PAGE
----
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Updated on December 10, 2010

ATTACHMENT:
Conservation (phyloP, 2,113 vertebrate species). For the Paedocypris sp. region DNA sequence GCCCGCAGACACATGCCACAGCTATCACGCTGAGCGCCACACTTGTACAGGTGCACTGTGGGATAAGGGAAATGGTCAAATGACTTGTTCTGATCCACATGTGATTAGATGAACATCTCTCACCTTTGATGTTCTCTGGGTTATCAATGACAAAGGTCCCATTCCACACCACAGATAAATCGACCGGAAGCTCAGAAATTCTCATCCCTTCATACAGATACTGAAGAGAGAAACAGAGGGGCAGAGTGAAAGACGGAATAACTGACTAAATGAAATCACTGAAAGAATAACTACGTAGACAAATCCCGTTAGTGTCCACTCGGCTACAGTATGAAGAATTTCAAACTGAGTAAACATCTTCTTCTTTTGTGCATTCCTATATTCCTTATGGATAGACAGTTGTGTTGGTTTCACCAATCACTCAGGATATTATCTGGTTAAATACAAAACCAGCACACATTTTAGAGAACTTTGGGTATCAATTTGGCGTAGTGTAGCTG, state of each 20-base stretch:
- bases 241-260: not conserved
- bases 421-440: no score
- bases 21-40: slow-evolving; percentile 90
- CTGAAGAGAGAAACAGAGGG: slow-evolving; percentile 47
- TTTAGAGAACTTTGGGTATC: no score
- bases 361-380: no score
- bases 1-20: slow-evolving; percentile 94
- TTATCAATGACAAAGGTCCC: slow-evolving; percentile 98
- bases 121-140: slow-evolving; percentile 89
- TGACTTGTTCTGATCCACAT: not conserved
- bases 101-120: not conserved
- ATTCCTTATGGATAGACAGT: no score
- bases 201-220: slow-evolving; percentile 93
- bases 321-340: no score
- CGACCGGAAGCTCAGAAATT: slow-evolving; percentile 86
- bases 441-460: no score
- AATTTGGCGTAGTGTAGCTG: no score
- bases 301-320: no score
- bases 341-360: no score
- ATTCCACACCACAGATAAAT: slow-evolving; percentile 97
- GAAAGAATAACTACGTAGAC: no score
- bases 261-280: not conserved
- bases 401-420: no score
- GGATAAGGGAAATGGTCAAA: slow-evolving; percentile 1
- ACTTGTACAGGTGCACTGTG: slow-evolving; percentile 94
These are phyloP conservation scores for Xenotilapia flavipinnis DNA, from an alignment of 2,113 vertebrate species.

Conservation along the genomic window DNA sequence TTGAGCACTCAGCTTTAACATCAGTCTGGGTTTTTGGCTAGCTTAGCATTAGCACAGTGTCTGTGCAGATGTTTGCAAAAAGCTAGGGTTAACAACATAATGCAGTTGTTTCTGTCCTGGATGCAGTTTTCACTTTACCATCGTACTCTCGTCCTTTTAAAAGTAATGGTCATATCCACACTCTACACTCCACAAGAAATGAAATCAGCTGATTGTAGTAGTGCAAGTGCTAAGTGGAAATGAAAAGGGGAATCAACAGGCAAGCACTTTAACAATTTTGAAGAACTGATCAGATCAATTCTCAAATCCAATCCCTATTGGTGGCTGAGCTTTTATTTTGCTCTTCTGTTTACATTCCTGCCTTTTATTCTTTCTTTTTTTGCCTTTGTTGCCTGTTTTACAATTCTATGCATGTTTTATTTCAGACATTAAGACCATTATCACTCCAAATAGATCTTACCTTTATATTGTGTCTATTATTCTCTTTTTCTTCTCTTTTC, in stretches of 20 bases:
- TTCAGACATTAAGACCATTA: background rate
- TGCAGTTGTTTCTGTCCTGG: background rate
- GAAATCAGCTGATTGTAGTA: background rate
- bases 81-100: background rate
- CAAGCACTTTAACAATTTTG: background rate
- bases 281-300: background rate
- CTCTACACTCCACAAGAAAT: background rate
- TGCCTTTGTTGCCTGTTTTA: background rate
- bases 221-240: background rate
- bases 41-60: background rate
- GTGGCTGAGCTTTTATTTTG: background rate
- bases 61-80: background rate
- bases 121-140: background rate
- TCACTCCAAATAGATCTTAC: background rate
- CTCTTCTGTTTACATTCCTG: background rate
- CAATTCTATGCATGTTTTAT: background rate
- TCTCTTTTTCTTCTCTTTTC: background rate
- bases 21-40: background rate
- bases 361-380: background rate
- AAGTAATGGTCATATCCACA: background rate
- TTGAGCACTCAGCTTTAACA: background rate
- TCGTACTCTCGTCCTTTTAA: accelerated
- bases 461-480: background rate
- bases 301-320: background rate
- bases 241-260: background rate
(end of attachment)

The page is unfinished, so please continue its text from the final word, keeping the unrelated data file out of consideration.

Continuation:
Joruri is Japanese puppet drama. Joruri, also called bunraku, originated in the late 16th century and achieved its greatest popularity in the 18th century. The puppets are about half life-size, and each one is manipulated by three men. Although the men who move the dolls appear on stage in full view, they are meant to be ignored by the audience, which concentrates on the actions of the puppets. The dialogue is provided by a narrator, who chants and recites the words to the accompaniment of music. Many elements of the joruri theater, including some of the plays written for the puppets, were borrowed by the popular kabuki drama. One of the greatest Japanese dramatists, Chikamatsu Monzaemon, wrote outstanding puppet dramas, which were later adapted for the kabuki stage.


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